Espeakers   https://www.eSpeakers.com/
The eSpeakers Marketplace brings the world’s greatest speakers together in one place and makes it easy for buyers to filter by topic, price range, and availability. Their platform takes the hassle out of booking and scheduling for both meeting planners and speakers.  They offer a cloud-based, multiuser calendar suite; (they’re sort of like the Airbnb for speakers). They also connect speakers to over 50+ speaker directories saving hours of tedious administrative duties. It’s no wonder they are the preferred choice for many top speakers.

GigSalad https://www.gigsalad.com/
A service that books entertainment and speakers for parties, productions and events of all kinds. This platform books10,000+ performers and presenters across the U.S. and Canada. The website’s search tool allows potential clients to view authors, categorized by genre and location.

HarperCollins Speakers Bureau http://www.harpercollinsspeakersbureau.com/
The HarperCollins Speakers Bureau is only accessible to authors published by HarperCollins, Thomas Nelson and Zondervan. It works with corporations, universities, schools, associations, libraries, clubs, hospitals, foundations, and other professional groups and societies in the U.S. and around the world.

Harry Walker Agency http://www.harrywalker.com/
The Harry Walker Agency works with thousands of meeting planners in need of speakers. The agency belongs to the International Association of Speakers Bureaus (IASB) and has largest breadth and highest caliber of speakers in the world.

International Association of Speakers Bureaus (IASB) http://www.iasbweb.org/
IASB is the only trade association that exclusively represents speakers bureaus and agencies. Meeting professionals that request assistance in locating a speaker are referred to the Bureau Directory on the IASB website. IASB encourages meeting professionals to seek out member bureaus when searching for speakers.

Lyceum Agency http://www.lyceumagency.com/  
The Lyceum Agency represents authors and academics for speeches, lectures and readings on a variety on subjects. Access to an impressive list of speakers is available on the website.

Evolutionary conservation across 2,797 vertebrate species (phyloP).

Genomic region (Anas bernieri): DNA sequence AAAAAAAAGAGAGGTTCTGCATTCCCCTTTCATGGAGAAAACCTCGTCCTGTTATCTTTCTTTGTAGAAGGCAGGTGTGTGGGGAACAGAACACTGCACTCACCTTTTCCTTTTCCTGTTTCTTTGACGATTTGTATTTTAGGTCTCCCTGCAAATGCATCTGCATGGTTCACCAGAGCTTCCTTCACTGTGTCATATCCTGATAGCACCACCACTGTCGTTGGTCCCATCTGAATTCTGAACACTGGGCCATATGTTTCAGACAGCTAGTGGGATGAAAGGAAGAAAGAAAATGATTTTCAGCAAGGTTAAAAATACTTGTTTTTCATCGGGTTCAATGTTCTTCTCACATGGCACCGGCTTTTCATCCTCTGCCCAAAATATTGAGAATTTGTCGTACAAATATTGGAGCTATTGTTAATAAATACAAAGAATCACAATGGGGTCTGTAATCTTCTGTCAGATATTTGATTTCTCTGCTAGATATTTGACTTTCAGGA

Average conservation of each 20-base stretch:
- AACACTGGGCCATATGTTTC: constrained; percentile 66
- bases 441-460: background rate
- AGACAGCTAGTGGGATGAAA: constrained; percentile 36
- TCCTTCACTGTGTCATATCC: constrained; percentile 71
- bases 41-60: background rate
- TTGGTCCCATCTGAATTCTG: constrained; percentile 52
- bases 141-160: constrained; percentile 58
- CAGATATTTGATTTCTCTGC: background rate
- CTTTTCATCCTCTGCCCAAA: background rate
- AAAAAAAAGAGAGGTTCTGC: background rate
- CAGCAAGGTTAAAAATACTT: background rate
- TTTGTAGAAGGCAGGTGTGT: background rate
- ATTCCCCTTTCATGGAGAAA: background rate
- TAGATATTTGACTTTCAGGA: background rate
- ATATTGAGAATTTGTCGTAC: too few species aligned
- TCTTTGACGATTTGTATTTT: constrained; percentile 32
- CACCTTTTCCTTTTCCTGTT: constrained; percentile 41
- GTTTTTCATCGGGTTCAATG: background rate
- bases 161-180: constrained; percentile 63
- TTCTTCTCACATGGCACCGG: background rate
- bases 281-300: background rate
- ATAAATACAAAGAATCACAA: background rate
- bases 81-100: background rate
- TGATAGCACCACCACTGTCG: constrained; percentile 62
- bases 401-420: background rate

Nancy Vogl Speakers Bureau http://www.nancyvoglspeakers.com/
A “boutique bureau” that books professional speakers in leadership, diversity and sales, futurists, health and wellness professionals and those sending a message of hope and inspiration. It’s located in Traverse City, Michigan.

National Speakers Association (NSA) http://www.nsaspeaker.org/
NSA has a network of 3,400+ speakers and has the tools, techniques and professional connections to help you share your message effectively. Whether you speak at their annual conference, chapter meetings or other events, NSA is eager to help you grow your business.

National Speakers Bureau http://www.NationalSpeakers.com National Speakers Bureau has achieved over 40 years of success! Clients are primarily corporations and business associations. Speakers are searchable on their website according to topic and fee. **Only a small fraction of received speaker inquiries result in a correct fit.

Professional Convention Management Association (PCMA) http://www.pcma.org/
Professional Convention Management Association calls itself “the definitive authority in education, business networking and community engagement for leaders in the global meetings, convention and business events industry.” PCMA has more than 6,500 members and 50,000 customers.

redBrick Agency http://redbrickagency.com/applause/
The redBrick Agency works with corporations, conventions, arts and lecture venues, libraries, performing arts centers, schools, colleges and universities. The agency represents authors and all kinds of speakers.

Speakers’ Spotlight http://www.speakers.ca/
Speakers’ Spotlight has arranged more than 20,000 speaking engagements in over 30 countries. The agency finds speakers for leading corporations, associations, government agencies, colleges and universities, school boards, health care organizations and charities.

Steven Barclay Agency http://www.barclayagency.com/
The Steven Barclay Agency serves colleges, universities, schools, performing arts centers, corporations, associations, and for private events.

TED https://www.ted.com/
Collectively, TED speakers have won every major prize awarded for excellence, including the Nobel, Pritzker, Pulitzer, Oscar, Grammy, Emmy, Tony and MacArthur “genius” grant. TED also seeks out emerging artists, scientists and thinkers, introducing them to the TED community.